In Germany, media that can make or store copies (drives, copiers, blank optical discs) is subject to a "private copying levy" that is meant to compensate rightsholders for the works that will be copied to it (in return, the levy confers a limited right to make those copies to the purchaser).
The society that collects and distributes this money, Verwertungsgesellschaft Wort, has been remitting 30-50% of the royalty to publishers. Now, Germany's Supreme Court, the Bundesgerichtshof, has ruled that this was unlawful, and affirmed that the law requires 100% of the levy to be given to authors alone.
German publishers are claiming that this is their death-knell, without acknowledging the hardship they imposed on authors by misappropriating their funds. As Stefan Niggemeier points out, if publishers can't survive without these funds, that means the industry was only viable in the first place because it was stealing from writers.
If now really began the great publishing dying, that would be a remarkable irony: It would mean that the whole beautiful business for many years only worked because publishers unlawful Conceded money that should have been granted to authors.
It's about more than hundred million euros royalties, mainly from royalties on equipment. The prices of copiers, USB sticks, smartphones, etc. compensation for the right to private copies of copyright protected works to customize. This money is to German and European law to the authors: In return for that they have to accept that their works are reproduced for personal use.
Schöner Verlegen – mit dem Geld anderer Leute
[Stefan Niggemeier/Uebermedien] [Google Translate translation]
(Thanks, Ewan McGee)
(Image: Letters Letters of my old Typewriter, Andreas, CC-BY-SA)
Gerald Corrigan, 74, went outside his house at midnight to check his satellite dish after the TV signal failed. It was a trap: he was shot in the dark with a crossbow bolt, which punctured internal organs and led to his death three weeks later from sepsis. His killer was Terence Whall, 39, convicted today […]
Reporting at the WSJ today says Alphabet/Google hasn’t met the demands of state investigators to surrender emails, texts, and other documents in an ongoing anticompetitive digital-ad practices investigation.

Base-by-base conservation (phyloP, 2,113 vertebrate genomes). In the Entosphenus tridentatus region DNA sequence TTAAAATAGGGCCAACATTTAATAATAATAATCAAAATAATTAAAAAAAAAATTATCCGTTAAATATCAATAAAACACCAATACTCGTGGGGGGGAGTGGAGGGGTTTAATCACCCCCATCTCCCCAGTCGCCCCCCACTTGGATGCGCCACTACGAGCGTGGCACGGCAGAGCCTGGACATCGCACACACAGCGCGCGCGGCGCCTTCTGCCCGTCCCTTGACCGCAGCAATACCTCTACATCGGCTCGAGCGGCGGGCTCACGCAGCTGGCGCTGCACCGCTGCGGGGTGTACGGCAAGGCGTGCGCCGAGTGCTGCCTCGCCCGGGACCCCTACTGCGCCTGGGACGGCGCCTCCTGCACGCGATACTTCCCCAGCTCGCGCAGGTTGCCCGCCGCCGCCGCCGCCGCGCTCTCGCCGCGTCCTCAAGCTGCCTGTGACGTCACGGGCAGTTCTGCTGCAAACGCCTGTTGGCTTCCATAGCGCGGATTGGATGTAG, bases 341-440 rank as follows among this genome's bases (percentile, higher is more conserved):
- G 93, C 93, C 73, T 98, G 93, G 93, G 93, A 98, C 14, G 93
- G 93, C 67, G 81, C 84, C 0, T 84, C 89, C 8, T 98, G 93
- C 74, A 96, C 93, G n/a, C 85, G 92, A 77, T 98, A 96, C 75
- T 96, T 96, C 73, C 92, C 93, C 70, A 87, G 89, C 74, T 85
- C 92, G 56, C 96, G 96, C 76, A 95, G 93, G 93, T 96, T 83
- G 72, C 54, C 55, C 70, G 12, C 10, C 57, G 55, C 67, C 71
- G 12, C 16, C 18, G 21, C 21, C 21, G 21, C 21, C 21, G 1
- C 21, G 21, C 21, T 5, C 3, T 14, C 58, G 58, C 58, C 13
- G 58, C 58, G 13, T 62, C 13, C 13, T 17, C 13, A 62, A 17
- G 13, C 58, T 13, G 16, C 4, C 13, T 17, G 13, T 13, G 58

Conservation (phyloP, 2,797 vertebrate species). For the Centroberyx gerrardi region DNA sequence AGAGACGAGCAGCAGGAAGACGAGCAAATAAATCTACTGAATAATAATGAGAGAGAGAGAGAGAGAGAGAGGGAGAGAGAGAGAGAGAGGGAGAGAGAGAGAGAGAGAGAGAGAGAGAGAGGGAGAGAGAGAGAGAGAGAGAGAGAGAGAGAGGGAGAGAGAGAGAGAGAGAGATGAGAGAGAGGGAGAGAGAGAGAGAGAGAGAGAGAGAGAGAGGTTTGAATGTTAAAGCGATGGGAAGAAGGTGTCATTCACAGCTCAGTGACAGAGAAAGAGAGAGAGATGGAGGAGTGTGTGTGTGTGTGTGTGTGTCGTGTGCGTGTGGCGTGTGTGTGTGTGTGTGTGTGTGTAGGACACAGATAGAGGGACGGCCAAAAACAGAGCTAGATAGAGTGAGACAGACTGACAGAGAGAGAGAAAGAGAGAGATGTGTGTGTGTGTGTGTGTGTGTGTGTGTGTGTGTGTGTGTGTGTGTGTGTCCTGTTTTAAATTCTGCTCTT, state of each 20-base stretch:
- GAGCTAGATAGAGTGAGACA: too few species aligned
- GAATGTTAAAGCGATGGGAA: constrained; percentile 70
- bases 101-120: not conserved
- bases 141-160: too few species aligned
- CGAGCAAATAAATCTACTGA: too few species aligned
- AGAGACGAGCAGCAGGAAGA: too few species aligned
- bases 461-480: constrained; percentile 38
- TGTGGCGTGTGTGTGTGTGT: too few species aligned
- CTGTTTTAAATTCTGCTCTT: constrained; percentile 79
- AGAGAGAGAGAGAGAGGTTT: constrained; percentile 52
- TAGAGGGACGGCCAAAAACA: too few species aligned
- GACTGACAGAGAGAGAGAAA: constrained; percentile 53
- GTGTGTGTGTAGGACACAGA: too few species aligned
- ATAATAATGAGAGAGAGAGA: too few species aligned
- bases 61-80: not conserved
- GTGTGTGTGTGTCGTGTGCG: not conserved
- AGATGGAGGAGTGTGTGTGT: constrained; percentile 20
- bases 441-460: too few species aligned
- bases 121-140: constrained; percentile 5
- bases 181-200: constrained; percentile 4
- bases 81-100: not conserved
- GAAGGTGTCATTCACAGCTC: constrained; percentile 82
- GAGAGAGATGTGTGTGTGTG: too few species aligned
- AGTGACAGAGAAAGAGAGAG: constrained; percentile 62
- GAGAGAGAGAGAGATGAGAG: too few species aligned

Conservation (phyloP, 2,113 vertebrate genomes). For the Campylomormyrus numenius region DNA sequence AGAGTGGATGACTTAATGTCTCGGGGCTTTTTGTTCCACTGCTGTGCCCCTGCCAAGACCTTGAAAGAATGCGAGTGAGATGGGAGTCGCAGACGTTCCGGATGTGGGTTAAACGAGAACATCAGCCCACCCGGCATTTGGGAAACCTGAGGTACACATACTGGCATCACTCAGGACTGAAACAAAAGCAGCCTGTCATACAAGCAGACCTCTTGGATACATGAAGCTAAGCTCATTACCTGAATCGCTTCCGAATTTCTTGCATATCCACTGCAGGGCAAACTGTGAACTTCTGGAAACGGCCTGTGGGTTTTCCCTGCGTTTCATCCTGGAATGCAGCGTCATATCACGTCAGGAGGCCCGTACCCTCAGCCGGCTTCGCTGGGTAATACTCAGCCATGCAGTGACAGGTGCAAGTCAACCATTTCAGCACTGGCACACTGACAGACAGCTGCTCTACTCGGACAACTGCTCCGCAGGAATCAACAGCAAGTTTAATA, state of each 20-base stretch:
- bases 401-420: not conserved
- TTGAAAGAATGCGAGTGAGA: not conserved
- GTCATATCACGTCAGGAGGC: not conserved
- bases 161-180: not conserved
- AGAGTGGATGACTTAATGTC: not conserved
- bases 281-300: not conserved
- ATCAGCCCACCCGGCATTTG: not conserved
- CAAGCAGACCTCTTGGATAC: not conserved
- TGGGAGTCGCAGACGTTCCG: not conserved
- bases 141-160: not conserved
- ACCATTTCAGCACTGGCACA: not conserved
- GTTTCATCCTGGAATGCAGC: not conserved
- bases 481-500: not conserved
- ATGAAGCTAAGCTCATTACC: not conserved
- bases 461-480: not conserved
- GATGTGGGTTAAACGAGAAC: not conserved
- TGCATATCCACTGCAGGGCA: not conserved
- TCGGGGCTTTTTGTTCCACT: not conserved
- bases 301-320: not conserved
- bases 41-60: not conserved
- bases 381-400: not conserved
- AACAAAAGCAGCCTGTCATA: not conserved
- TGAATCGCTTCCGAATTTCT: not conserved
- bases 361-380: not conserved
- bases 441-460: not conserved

Sure, this absolutely passes the corruption smell test. Everything is fine. Trump and his klepto-regime are (of course) supporting Oracle’s Larry Ellison in his Supreme Court fight with Google. The same day the same Larry Ellison hosted a massive fundraiser for Trump in California. From reporting by Malathi Nayak at Bloomberg News: The Trump administration […]
Is it just us, or does it feel like winter hasn’t been as horrendous as usual this year? Well, stats show it’s actually been one of the warmer winters on record so far this year for many eastern U.S. cities in January and February. But, almost on cue, weather experts warn signs of a serious […]
While mobile devices are all but essential and the center of so many individual universes these days, find one person who loves their wireless plan with that type of passion. Check around. We’ll wait… Didn’t find anybody, did you? That’s because most wireless plans are designed for the convenience of the provider and will nickel-and-dime […]
In the early days of the web, everyone wanted a .com domain for their site. As a result, all the good ones got snapped up. But .com no longer has the cachet it once did. In fact, many new businesses and individuals are opting for other top-level domain extensions. One of the most memorable is […]